Brain-Computer Interface based on movement-related Cortical Potentials for stroke rehabilitation
- 10:00 - 11:30
- Tehnopol recommends
U02-409, Ehitajate tee 5, Tallinn
A brain-computer interface (BCI) is a system that interprets brain signals generated by the user, allowing specific commands from the brain to be sent to an external device. Such interface enables severely disabled people to interact with their environment without the need for any activation of their normal pathways involved in motor commands. The combination of rehabilitation paradigms and BCIs, both of which exploit cortical plasticity, could help people become “able” once again. For this reason, BCI systems appear promising rehabilitation tools.
This presentation will provide some insight into the inter professional collaboration for development of a BCI system that can be used for stroke rehabilitation when it is based on neuromodulation techniques using Hebbian plasticity and movement-related cortical potentials (MRCP).
About the speaker:
Imran Khan Niazi received his B.Sc. degree in Electrical engineering (specialization: Biomedical Engineering) from the Riphah International University, Islamabad, Pakistan, in 2005, and his Masters in biomedical engineering from University & FH Luebeck, Luebeck, Germany in 2009 and later he got his PhD from Center of sensory-motor interaction, Health Science Technology Department, University of Aalborg, Aalborg, Denmark in 2012 under supervision of Prof Dario Farina. After working as a postdoc for a year, he moved to New Zealand in 2013, where he is currently working as Senior Research Fellow at New Zealand College of Chiropractic. Dr Niazi research interests focus on rehabilitation engineering with the patient-centred approach. For that, he is interested in studying and understanding the altered mechanism of motor control and learning in neurological disorder. Understanding these mechanisms can assist us in developing various technologies that can enhance the quality of life (QOL) of these patients, during and after my PhD he has been utilising brain-computer interfaces to achieve goals above. He has authored 50 peer-reviewed journal papers and 86 conference papers (proceedings and extended abstracts including). His work has been cited ~ 1200 times, and he has an h-index of 16 according to Google Scholar.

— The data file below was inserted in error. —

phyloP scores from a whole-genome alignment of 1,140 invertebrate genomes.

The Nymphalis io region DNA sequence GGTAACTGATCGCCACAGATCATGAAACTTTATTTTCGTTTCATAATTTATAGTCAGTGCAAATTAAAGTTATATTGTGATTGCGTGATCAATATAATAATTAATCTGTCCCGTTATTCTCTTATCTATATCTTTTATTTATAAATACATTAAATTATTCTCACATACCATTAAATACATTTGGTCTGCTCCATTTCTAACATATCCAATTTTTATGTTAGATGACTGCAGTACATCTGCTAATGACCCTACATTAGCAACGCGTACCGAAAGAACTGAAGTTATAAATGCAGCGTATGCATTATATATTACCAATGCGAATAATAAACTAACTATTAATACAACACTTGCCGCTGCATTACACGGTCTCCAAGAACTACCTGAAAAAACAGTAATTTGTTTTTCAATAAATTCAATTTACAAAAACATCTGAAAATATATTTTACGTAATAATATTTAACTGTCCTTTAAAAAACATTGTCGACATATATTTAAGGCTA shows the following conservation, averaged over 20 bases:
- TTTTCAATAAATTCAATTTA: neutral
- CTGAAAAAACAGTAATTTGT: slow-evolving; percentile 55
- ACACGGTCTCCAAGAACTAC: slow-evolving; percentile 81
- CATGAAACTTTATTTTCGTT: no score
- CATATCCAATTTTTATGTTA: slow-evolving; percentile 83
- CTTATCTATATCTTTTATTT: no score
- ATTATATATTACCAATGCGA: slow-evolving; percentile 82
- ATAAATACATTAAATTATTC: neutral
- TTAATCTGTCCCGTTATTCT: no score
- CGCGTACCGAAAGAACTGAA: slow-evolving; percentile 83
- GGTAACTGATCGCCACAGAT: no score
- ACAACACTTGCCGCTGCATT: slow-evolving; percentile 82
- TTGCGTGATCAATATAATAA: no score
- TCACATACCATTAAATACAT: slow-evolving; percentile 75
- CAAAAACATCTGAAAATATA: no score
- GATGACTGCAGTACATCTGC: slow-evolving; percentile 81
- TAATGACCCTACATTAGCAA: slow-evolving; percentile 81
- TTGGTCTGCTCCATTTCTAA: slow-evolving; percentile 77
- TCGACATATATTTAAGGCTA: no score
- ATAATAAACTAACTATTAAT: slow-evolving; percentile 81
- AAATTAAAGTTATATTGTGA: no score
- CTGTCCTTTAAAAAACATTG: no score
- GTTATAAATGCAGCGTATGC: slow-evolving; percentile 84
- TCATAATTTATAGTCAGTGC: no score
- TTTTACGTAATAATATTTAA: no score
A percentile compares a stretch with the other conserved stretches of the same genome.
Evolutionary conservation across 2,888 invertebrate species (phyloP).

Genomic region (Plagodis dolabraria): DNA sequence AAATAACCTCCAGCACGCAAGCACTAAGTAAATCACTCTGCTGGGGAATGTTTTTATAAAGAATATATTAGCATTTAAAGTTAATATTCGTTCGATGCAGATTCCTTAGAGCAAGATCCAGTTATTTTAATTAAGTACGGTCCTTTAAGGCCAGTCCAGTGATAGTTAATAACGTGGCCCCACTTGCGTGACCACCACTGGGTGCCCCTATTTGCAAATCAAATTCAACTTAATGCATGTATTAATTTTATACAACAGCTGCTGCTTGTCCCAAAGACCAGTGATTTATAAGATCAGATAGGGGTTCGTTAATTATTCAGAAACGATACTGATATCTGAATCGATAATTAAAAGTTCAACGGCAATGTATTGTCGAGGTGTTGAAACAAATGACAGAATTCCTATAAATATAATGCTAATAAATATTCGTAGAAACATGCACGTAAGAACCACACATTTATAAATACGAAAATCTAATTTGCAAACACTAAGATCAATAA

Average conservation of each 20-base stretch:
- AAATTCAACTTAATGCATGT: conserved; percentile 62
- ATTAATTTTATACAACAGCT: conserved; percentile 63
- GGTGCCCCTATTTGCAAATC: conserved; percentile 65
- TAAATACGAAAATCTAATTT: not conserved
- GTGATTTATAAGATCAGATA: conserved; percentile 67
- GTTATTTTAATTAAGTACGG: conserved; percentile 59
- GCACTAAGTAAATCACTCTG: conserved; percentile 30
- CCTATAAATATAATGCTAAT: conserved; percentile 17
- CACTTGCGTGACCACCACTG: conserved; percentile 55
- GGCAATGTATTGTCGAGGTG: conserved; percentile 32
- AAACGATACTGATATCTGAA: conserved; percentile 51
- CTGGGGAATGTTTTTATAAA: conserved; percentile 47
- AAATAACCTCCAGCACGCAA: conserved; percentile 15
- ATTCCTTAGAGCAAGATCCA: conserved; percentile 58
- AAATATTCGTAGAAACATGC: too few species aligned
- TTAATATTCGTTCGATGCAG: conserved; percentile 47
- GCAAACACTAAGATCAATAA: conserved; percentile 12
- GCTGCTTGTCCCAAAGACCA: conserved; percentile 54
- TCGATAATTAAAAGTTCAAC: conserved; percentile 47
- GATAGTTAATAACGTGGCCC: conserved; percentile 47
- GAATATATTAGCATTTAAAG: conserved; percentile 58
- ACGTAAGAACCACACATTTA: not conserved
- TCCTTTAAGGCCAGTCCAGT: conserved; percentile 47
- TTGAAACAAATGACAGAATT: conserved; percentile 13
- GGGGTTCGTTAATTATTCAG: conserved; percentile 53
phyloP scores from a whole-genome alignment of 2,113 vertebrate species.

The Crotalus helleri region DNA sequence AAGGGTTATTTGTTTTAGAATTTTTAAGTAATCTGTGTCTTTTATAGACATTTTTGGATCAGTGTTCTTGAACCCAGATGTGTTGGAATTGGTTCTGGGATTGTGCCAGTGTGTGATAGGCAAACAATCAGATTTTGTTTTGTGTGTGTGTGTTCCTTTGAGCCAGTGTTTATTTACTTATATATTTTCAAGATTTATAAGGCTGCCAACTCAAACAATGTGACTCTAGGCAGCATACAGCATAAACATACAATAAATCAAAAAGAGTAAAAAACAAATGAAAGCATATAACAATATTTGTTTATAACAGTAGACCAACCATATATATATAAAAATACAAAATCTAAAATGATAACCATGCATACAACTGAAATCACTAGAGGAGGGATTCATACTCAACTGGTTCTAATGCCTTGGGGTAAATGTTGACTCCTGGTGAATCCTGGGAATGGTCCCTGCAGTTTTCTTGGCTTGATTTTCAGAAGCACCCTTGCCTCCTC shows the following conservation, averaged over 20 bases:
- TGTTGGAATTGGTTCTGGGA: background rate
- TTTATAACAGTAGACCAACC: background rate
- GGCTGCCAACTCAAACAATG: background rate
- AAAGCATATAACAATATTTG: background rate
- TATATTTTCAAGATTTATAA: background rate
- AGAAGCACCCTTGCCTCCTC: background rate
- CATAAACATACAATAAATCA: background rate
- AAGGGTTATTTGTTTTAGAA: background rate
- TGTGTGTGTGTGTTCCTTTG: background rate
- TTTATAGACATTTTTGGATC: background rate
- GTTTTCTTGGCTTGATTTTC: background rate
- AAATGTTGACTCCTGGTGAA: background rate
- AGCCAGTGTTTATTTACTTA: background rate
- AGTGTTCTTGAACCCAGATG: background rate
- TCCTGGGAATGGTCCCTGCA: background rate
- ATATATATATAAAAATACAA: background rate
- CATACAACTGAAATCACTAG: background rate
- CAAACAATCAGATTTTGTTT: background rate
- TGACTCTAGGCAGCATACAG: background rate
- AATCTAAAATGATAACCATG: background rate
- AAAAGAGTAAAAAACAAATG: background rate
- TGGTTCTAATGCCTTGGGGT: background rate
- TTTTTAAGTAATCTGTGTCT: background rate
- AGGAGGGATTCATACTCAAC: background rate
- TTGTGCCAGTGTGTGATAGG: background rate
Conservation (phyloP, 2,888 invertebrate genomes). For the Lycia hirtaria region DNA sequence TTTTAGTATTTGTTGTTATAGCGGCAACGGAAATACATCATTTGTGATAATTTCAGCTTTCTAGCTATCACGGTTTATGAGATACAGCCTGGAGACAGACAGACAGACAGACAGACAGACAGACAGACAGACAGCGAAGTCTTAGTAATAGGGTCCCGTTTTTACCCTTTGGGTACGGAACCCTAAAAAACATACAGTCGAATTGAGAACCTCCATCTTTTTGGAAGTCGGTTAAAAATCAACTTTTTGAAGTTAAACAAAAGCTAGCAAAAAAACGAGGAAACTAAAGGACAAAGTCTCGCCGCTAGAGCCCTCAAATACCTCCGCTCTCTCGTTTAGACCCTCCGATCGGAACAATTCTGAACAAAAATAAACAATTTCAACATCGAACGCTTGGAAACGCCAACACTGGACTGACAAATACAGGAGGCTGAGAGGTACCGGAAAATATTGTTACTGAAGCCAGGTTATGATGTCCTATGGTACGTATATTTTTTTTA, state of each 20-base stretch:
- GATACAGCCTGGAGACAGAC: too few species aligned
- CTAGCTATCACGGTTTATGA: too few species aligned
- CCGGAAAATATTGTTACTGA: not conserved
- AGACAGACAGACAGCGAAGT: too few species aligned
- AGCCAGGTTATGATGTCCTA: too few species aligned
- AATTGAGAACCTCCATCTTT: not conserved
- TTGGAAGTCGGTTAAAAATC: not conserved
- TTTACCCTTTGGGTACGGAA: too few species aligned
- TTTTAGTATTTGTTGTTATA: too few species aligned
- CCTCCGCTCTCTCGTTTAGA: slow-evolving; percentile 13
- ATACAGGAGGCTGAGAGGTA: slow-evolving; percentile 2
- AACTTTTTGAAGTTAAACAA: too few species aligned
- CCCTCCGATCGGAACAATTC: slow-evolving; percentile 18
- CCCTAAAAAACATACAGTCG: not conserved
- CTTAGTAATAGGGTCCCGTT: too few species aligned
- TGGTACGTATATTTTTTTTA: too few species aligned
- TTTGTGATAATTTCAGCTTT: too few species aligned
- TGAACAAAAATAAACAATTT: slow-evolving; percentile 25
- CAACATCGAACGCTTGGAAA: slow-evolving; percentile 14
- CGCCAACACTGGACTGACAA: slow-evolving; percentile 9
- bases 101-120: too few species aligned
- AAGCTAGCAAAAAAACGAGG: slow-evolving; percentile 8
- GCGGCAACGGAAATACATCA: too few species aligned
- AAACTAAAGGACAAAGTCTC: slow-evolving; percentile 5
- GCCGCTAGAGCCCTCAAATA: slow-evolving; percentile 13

This talk is hosted in the context of the Cognitive Electronics (COEL) ERA-Chair project – European Union’s Horizon 2020 research and innovation programme under grant agreement No 668995. This material reflects only the authors’ view and the EC Research Executive Agency is not responsible for any use that may be made of the information it contains.
Further, this talk is also hosted in the context of the Closed-Loop Communication System to Support Highly Responsive Neuromuscular Assistive Stimulation project – Estonian Research Council PRG424 research programme.